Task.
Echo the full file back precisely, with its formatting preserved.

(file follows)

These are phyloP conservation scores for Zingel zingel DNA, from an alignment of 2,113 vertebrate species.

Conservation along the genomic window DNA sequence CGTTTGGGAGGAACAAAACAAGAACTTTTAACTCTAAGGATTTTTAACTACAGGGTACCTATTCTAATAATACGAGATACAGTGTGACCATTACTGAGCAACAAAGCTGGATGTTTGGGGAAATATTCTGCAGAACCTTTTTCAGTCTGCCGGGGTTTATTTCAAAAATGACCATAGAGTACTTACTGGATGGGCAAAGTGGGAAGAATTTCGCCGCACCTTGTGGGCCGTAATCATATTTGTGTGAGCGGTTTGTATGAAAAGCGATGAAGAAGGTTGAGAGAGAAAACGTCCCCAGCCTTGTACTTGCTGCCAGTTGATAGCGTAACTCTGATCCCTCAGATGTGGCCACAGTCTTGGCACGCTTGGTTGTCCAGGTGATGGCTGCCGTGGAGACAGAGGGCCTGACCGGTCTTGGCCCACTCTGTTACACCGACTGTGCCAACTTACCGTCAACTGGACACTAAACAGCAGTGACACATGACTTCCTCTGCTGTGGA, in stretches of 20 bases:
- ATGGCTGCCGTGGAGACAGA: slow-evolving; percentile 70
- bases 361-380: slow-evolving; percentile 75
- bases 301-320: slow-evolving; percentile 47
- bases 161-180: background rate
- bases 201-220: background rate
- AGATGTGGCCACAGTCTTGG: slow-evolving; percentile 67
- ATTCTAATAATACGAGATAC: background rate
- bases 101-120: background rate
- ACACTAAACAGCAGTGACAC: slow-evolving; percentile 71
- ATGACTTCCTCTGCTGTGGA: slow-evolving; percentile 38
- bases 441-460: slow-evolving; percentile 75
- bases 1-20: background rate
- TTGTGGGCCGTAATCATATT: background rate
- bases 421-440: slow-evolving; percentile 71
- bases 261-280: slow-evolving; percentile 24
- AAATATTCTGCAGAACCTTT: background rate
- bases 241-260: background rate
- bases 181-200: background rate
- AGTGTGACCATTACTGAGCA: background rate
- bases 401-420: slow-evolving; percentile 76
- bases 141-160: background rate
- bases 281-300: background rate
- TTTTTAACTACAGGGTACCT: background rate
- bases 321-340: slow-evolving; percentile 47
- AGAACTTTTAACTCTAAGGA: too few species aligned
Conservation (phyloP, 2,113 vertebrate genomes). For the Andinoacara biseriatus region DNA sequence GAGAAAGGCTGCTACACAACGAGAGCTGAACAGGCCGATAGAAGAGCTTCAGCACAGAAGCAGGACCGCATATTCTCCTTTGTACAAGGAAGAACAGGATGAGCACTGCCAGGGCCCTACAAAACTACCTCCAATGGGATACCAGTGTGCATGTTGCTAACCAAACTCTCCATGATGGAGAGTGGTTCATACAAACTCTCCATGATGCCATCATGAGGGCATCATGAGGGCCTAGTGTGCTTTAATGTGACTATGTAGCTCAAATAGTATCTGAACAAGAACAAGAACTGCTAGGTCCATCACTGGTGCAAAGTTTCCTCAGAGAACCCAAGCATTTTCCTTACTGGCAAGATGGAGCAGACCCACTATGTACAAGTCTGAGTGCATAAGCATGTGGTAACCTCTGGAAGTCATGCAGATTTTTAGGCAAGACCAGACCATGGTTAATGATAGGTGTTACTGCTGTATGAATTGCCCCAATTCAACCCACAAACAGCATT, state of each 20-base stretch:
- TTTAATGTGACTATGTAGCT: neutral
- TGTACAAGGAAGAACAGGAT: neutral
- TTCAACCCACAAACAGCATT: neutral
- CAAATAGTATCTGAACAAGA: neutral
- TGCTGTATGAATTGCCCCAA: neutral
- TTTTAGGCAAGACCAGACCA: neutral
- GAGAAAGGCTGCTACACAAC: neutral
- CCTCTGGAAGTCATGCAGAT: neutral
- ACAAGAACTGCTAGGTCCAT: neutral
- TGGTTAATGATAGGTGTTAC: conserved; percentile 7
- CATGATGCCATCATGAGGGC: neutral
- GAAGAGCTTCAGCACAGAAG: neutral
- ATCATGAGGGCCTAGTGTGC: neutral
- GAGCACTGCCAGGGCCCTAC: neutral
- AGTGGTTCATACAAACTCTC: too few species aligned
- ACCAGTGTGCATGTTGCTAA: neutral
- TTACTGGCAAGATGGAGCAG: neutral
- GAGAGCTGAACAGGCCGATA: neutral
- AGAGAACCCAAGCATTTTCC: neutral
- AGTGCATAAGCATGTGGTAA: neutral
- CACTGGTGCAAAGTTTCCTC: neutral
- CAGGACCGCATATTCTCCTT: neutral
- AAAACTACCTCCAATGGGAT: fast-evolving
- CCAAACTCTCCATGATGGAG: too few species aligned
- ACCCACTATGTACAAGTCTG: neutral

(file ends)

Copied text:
These are phyloP conservation scores for Zingel zingel DNA, from an alignment of 2,113 vertebrate species.

Conservation along the genomic window DNA sequence CGTTTGGGAGGAACAAAACAAGAACTTTTAACTCTAAGGATTTTTAACTACAGGGTACCTATTCTAATAATACGAGATACAGTGTGACCATTACTGAGCAACAAAGCTGGATGTTTGGGGAAATATTCTGCAGAACCTTTTTCAGTCTGCCGGGGTTTATTTCAAAAATGACCATAGAGTACTTACTGGATGGGCAAAGTGGGAAGAATTTCGCCGCACCTTGTGGGCCGTAATCATATTTGTGTGAGCGGTTTGTATGAAAAGCGATGAAGAAGGTTGAGAGAGAAAACGTCCCCAGCCTTGTACTTGCTGCCAGTTGATAGCGTAACTCTGATCCCTCAGATGTGGCCACAGTCTTGGCACGCTTGGTTGTCCAGGTGATGGCTGCCGTGGAGACAGAGGGCCTGACCGGTCTTGGCCCACTCTGTTACACCGACTGTGCCAACTTACCGTCAACTGGACACTAAACAGCAGTGACACATGACTTCCTCTGCTGTGGA, in stretches of 20 bases:
- ATGGCTGCCGTGGAGACAGA: slow-evolving; percentile 70
- bases 361-380: slow-evolving; percentile 75
- bases 301-320: slow-evolving; percentile 47
- bases 161-180: background rate
- bases 201-220: background rate
- AGATGTGGCCACAGTCTTGG: slow-evolving; percentile 67
- ATTCTAATAATACGAGATAC: background rate
- bases 101-120: background rate
- ACACTAAACAGCAGTGACAC: slow-evolving; percentile 71
- ATGACTTCCTCTGCTGTGGA: slow-evolving; percentile 38
- bases 441-460: slow-evolving; percentile 75
- bases 1-20: background rate
- TTGTGGGCCGTAATCATATT: background rate
- bases 421-440: slow-evolving; percentile 71
- bases 261-280: slow-evolving; percentile 24
- AAATATTCTGCAGAACCTTT: background rate
- bases 241-260: background rate
- bases 181-200: background rate
- AGTGTGACCATTACTGAGCA: background rate
- bases 401-420: slow-evolving; percentile 76
- bases 141-160: background rate
- bases 281-300: background rate
- TTTTTAACTACAGGGTACCT: background rate
- bases 321-340: slow-evolving; percentile 47
- AGAACTTTTAACTCTAAGGA: too few species aligned
Conservation (phyloP, 2,113 vertebrate genomes). For the Andinoacara biseriatus region DNA sequence GAGAAAGGCTGCTACACAACGAGAGCTGAACAGGCCGATAGAAGAGCTTCAGCACAGAAGCAGGACCGCATATTCTCCTTTGTACAAGGAAGAACAGGATGAGCACTGCCAGGGCCCTACAAAACTACCTCCAATGGGATACCAGTGTGCATGTTGCTAACCAAACTCTCCATGATGGAGAGTGGTTCATACAAACTCTCCATGATGCCATCATGAGGGCATCATGAGGGCCTAGTGTGCTTTAATGTGACTATGTAGCTCAAATAGTATCTGAACAAGAACAAGAACTGCTAGGTCCATCACTGGTGCAAAGTTTCCTCAGAGAACCCAAGCATTTTCCTTACTGGCAAGATGGAGCAGACCCACTATGTACAAGTCTGAGTGCATAAGCATGTGGTAACCTCTGGAAGTCATGCAGATTTTTAGGCAAGACCAGACCATGGTTAATGATAGGTGTTACTGCTGTATGAATTGCCCCAATTCAACCCACAAACAGCATT, state of each 20-base stretch:
- TTTAATGTGACTATGTAGCT: neutral
- TGTACAAGGAAGAACAGGAT: neutral
- TTCAACCCACAAACAGCATT: neutral
- CAAATAGTATCTGAACAAGA: neutral
- TGCTGTATGAATTGCCCCAA: neutral
- TTTTAGGCAAGACCAGACCA: neutral
- GAGAAAGGCTGCTACACAAC: neutral
- CCTCTGGAAGTCATGCAGAT: neutral
- ACAAGAACTGCTAGGTCCAT: neutral
- TGGTTAATGATAGGTGTTAC: conserved; percentile 7
- CATGATGCCATCATGAGGGC: neutral
- GAAGAGCTTCAGCACAGAAG: neutral
- ATCATGAGGGCCTAGTGTGC: neutral
- GAGCACTGCCAGGGCCCTAC: neutral
- AGTGGTTCATACAAACTCTC: too few species aligned
- ACCAGTGTGCATGTTGCTAA: neutral
- TTACTGGCAAGATGGAGCAG: neutral
- GAGAGCTGAACAGGCCGATA: neutral
- AGAGAACCCAAGCATTTTCC: neutral
- AGTGCATAAGCATGTGGTAA: neutral
- CACTGGTGCAAAGTTTCCTC: neutral
- CAGGACCGCATATTCTCCTT: neutral
- AAAACTACCTCCAATGGGAT: fast-evolving
- CCAAACTCTCCATGATGGAG: too few species aligned
- ACCCACTATGTACAAGTCTG: neutral